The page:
Okay -- for once, I think I did give this book a fair shot. I actually got about halfway through before abandoning it rather than tossing it aside after 50 pages. I just don't think it's going to change radically in the second half, so why bother?

Which is more self-indulgent: Eat, Pray, Love, or this book?

I am actually among those who enjoyed EPL, although I recognize the criticisms of those goodreaders who called it self-indulgent and narcissistic. I found Elizabeth Gilbert funny and engaging,...more
Corynn
I just couldn't handle this one. Maybe I am too impatient at this point in my life, but sheesh, I had to stop reading this book by Dyer. Don't get me wrong, it's not poorly written; Dyer is an intelligent, clever writer, and this book is very successful at what it sets out to do. He does a bang-up job of capturing the neurotic, indecisive, paralysis experience on paper; so good that it annoyed the hell out of me to read it. His "meta" jokes about Lawrence's own writing experience were cute too,...more
rachel
Geoff Dyer's neuroses make for one of the funniest books I've read in a while. Considering that his frequent subjects -- Lawrence, Camus, Nietzsche -- are not my favorite writers, and Nietzsche I would even say I dislike, it was impressive that he could still make their lives and thoughts interesting to me. I even started to enjoy Lawrence in the way Geoff did. I began to find his temper endearing.

The only parts of the book that dragged were the parts where it seemed like the "sober academic st...more
Arlington
"Unless, like Thelma and Louise, you plunge off the side of a canyon, there is no escaping the everyday. What Lawrence's life demonstrates so powerfully is that it actually takes a daily effort to be free. To be free is not the result of a moment's decisive action but a project to be constantly renewed. More than anything else, freedom requires tenaciousness. There are intervals of repose but there will never come a state of definitive rest where you can give up because you have turned freedom i...more
Donna
Whiny and repetitive.

Okay--Two years later, I realize I am guilty of most of the things he does. It obviously hit too close to home, and that's why I was so mean. And Christmas was coming which always pisses me off.
Gregor Samsa
This book is straight up hilarious. I don't even like D.H.Larence. But Geoff Dyer makes it seem like he deserves his reputation as a great writer. This is a book I wish I'd written.
TinHouseBooks
Desiree Andrews (Assistant Editor, Tin House Magazine): I’m most of the way through Out of Sheer Rage by Geoff Dyer. When people ask me what to read, Dyer is one of the first writers I’m likely to mention (I used to universally recommend James Salter, but that’s gotten me into trouble).

I picked up Sheer Rage before a weekend on the coast because I wanted something that I knew I wouldn’t want to put down. There was no doubt in mind that that book would fulfill that desire, at the very least.

From...more
Laura
Jun 04, 2012 Laura rated it 4 of 5 stars
Shelves: owned
Really enjoyed about 90% of this book, but then he started going on about Camus and Nietzsche and I lost interest for a week. I shovelled through the rest on Saturday and accidentally took a nap less than a page before the end. Ooops. Kind of a sour ending to an otherwise really great read. I identified with the narrator (I won't say the author) a lot, although my own experiences are much milder and more internalized, easily overcome. Reminded me of Barnes's Flaubert's Parrot but with much more...more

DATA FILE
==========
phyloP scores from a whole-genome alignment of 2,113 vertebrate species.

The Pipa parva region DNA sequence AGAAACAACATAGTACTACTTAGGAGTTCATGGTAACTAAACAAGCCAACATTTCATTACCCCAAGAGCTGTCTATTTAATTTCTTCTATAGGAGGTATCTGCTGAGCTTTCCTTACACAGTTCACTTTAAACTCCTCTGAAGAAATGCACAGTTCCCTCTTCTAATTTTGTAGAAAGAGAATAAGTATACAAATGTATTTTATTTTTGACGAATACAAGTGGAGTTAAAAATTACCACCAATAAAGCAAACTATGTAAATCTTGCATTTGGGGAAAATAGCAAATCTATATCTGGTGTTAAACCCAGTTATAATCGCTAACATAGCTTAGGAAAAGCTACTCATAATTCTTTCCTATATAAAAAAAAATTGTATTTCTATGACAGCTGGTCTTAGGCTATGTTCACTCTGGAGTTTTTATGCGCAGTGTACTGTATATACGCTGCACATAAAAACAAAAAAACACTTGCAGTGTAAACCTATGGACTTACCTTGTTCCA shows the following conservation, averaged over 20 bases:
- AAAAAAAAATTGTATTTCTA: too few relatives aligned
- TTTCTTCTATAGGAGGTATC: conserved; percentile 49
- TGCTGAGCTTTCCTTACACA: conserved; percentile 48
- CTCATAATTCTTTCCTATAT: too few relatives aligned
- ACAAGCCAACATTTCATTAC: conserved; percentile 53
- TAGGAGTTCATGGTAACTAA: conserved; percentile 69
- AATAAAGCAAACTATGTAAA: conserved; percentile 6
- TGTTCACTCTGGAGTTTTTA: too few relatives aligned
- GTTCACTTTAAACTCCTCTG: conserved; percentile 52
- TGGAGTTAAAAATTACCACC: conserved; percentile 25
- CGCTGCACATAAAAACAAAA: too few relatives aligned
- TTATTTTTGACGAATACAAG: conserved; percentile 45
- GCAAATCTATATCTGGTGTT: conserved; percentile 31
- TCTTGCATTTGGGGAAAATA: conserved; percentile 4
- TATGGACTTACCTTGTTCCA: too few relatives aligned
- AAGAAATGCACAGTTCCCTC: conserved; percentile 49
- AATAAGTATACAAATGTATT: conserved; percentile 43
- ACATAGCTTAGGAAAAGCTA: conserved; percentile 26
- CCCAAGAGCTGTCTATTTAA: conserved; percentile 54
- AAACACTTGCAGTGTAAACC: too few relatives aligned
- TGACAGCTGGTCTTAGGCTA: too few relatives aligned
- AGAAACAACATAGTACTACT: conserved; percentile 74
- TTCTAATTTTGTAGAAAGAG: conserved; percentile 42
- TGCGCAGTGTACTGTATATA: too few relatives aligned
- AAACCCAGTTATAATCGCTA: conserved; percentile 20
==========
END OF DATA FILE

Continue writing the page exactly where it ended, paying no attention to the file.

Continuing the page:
Ronald Wise
This was one of two books I checked out of the library and set on a table in the bedroom. About an hour later this one was not to be found. So I retraced my steps, thinking I may have dropped it, and searched my car thoroughly to no avail. I then recalled that my two cats had a history of book thievery – they had taken to the ink in Half the Sky like cat crystal meth and the only way I could keep them from licking the pages while I was reading or stealing the book when I wasn’t, was to lock them...more
Courtney Johnston
Bugger. This will teach me to buy untested books rather than take my usual path of borrowing from the library and buying them when I find I need to keep them within arms-length.

Last year at the Webstock conference, a speaker gave a presentation on "all the other presentations I could have given today but didn't". It did not go down well. Likewise, Dyer's book is "all the things I thought and did to avoid writing my book on D.H. Lawrence". Touted as outrageously funny, mordant, a comic masterpiec...more
Amar Pai
Geoff Dyers's failed attempt to write a "sober, academic study of D.H. Lawrence." is quite funny. The author's personality really shines through. The excerpt below describes his motivation for writing the book...

But that, of course is why I was interested in writing a book about Lawrence: to enable me to pass into the realm of complete disinterest. Lawrence said that one sheds one's sickness in books; I would say that one sheds one's interest. Once I have finished this book on Lawrence, depend u...more
Sean Carman
In this delightful book, Dyer writes about not being able to write his study of D.H. Lawrence. He is not able to write his study of Lawrence in London, Rome, Paris, Oaxaca, and Taos. Eventually, the book he writes about not being able to write his study of D.H. Lawrence, Out of Sheer Rage, turns out to be a wonderful study of D.H. Lawrence, a book about D.H. Lawrence that could only have been written by a man who was unable to write such a book. The playful contradictory essence of Out of Sheer...more